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An X-ray image of the lower portion of a bovine abdomen where a metallic wire is contained in the reticulum, putting this animal at risk for Hardware Disease.

Diagnosing Hardware Disease

Monday, September 21, 2020

While you may have heard of a cow being diagnosed with Hardware Disease, many misunderstandings exist about this syndrome.

Hardware Disease occurs after an animal ingests a metallic object that then perforates the wall of the reticulum. This perforation results in an infection that can be mild or severe. In the cow or sheep, the reticulum is the first chamber of the forestomachs, lying under the bottom of the esophagus. The weight of metallic objects causes them to fall to the bottom of the reticulum, where they remain. Unlike other animal types, where foreign objects typically move through the gastrointestinal tract until they either cause a blockage or are passed, the anatomy of the reticulum and the weight of the object nearly guarantee that the piece of hardware remains there forever.

The reticulum lining looks like a honeycomb and can trap ends of the wire. Its contractions can force the ends through the wall, resulting in a few possible scenarios. These include local infection around the reticulum from leakage of fluid from the reticulum up to the most severe outcome, which is a puncture of the sac around the heart.

Local infection around the reticulum interferes with normal gastrointestinal flow and motility, causing mild to severe disease. How does the heart get involved? It’s in the wrong neighborhood. Anatomically, the reticulum and the heart sit next to each other on either side of the diaphragm. If the contraction of the reticulum pushes the wire toward the heart, it can pass through the diaphragm and into the sac surrounding the heart with a catastrophic outcome.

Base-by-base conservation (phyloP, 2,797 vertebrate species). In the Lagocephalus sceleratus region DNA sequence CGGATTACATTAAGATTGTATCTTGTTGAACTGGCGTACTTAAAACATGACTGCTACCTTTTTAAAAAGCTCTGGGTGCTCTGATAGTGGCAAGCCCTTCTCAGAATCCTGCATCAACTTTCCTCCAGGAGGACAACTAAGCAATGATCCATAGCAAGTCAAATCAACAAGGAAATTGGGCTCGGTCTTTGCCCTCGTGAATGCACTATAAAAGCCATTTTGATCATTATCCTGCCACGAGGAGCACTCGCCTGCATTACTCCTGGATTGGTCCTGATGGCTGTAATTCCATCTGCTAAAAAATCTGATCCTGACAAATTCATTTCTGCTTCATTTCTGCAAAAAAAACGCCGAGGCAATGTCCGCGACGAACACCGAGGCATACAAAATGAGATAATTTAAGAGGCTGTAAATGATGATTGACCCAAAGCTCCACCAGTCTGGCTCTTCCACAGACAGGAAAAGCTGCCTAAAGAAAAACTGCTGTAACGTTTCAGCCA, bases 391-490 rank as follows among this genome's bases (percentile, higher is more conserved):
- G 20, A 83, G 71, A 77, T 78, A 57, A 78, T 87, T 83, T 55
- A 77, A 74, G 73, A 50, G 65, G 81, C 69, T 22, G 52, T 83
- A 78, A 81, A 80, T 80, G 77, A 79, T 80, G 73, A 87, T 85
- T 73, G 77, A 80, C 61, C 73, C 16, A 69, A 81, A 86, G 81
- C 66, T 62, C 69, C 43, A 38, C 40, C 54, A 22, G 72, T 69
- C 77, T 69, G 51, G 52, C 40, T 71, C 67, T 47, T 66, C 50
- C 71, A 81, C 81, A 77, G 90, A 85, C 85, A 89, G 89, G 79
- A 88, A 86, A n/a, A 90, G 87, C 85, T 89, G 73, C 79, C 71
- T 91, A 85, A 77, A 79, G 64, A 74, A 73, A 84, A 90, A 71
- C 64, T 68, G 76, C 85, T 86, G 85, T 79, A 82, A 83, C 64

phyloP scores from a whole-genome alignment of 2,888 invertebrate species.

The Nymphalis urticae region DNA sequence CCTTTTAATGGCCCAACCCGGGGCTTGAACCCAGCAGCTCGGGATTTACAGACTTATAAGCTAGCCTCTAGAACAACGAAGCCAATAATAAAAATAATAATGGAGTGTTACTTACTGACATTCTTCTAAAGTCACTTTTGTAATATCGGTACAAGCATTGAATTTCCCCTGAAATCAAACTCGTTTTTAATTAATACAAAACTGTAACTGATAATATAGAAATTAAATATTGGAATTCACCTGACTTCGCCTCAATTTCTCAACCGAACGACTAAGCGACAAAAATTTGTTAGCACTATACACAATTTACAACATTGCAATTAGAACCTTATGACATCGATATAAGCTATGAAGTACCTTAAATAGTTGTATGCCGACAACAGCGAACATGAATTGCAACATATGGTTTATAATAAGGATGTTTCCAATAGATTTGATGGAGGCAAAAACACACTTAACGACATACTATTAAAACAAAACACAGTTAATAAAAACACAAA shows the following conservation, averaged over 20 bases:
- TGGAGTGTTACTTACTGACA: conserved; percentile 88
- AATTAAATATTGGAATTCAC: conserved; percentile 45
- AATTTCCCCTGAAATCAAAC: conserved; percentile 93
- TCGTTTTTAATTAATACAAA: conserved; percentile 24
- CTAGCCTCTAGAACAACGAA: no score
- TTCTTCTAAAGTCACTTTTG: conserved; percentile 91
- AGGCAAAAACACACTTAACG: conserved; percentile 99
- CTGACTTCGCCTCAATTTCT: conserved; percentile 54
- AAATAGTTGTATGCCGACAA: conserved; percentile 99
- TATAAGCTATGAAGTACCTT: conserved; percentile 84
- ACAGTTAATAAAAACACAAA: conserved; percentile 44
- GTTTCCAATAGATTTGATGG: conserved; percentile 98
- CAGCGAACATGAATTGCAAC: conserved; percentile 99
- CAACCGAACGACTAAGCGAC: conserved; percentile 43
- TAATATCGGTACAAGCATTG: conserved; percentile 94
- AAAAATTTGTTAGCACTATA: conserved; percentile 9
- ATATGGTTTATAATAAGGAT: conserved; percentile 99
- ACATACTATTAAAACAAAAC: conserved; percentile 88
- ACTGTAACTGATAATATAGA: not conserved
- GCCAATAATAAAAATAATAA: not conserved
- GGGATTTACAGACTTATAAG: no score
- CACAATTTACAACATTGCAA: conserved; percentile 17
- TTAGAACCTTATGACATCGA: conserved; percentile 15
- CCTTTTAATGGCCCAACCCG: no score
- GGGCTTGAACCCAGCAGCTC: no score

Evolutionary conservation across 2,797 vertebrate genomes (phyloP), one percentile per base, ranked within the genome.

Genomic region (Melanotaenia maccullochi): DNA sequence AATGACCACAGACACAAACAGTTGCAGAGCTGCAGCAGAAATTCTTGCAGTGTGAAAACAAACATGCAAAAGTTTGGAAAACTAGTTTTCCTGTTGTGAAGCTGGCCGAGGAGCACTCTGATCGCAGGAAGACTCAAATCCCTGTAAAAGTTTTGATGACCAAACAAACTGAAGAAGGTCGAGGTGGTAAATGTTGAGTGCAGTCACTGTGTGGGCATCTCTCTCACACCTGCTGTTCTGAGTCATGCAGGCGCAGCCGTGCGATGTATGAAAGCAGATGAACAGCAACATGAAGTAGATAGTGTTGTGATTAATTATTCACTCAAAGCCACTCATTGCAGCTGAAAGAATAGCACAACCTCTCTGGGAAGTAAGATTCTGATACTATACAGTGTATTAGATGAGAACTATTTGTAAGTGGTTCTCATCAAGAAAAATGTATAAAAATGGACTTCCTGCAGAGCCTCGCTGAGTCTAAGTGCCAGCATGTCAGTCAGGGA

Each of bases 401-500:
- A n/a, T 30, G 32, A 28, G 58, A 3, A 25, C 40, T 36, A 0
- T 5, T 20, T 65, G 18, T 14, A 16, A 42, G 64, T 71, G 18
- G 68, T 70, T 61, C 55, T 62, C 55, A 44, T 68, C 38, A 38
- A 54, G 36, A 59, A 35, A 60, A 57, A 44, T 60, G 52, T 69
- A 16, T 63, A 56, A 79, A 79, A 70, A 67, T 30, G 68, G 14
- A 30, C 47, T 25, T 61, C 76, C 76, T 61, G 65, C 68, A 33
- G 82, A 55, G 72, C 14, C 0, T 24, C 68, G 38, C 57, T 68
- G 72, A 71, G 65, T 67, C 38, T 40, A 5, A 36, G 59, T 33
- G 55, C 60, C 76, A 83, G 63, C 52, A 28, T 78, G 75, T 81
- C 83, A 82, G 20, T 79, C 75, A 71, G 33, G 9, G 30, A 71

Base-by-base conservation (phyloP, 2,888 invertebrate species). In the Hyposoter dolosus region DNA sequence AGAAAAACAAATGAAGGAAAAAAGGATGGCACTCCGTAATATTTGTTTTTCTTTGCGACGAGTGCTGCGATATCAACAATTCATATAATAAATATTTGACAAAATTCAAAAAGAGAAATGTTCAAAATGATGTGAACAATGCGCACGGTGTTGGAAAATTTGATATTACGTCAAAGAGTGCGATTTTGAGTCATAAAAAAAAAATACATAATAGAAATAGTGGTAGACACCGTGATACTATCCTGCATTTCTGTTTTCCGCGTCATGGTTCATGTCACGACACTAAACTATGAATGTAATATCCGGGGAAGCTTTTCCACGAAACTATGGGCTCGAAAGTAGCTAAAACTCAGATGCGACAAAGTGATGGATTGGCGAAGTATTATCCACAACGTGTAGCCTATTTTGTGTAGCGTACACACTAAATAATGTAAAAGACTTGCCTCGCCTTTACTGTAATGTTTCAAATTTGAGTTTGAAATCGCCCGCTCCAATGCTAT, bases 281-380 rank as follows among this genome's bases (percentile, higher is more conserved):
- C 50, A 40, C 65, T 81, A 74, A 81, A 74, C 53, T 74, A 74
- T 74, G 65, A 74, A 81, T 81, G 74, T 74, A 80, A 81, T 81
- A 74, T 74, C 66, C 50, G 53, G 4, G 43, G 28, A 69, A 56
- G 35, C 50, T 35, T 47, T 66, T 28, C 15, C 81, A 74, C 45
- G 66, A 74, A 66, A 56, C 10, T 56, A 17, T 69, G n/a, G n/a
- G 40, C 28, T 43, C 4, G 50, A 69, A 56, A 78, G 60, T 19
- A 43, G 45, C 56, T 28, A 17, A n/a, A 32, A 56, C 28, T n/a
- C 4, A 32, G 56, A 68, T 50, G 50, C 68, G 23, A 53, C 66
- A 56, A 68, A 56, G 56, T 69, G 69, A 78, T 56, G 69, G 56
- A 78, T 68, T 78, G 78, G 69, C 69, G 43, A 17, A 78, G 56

Symptoms that very strongly suggest a diagnosis of Hardware Disease include an animal standing with its head and neck extended, grunting, with the elbows pointed out. All of these point to pain at the junction of the thorax and abdomen. More commonly, however, the symptoms associated with Hardware Disease are more generic, with many animals simply showing weight loss over time.

Hardware Disease can be tough to definitively diagnose. That’s why when cattle are losing weight and the cause is not readily apparent, Hardware Disease is often blamed. Several tests can help confirm a diagnosis of Hardware Disease, including X-rays, ultrasound and analysis of certain blood proteins.

It is critically important to confirm a diagnosis in an individual animal in order to benefit the herd. Many diseases of significance in cattle have some impact on their herdmates, either because the disease is contagious or because the animals live with the same risk factors. For Hardware Disease, it’s about risk factors. Metallic foreign objects are obtained from the environment, so all animals in the herd are potentially at risk. What is it about cattle that puts them at higher risk than other species for Hardware? Their tongue.

As a cow eats, she sweeps up grass using the length of her tongue. By contrast, sheep, goats and horses use their lips and teeth to grasp grass. Cattle, therefore, are likely to sweep up objects in the pasture while other livestock are more likely to sort it out. Attention to debris in pastures is paramount in prevention of Hardware Disease. If you mix your own feed or chop hay, it’s easy for wires or other metal pieces to be chopped up and mixed into the feed where it becomes nearly impossible for a cow to sort and drop it out of what she consumes. Spend the extra time it takes to remove all wires from bales and remove them from the pasture.

Remember that your veterinarian is the best source of information on cattle health. Have any unexplained illnesses or deaths investigated to protect the health of your herd and improve their productivity.

STORY BY: Dr. Meredyth Jones, an associate professor in the food animal medicine section at Oklahoma State University’s Veterinary Medical Hospital at the College of Veterinary Medicine. She earned her DVM degree from Oklahoma State University and is a Diplomate of the American College of Veterinary Internal Medicine (Large Animal).

MEDIA CONTACT: Derinda Blakeney, APR | OSU College of Veterinary Medicine | 405-744-6740 |

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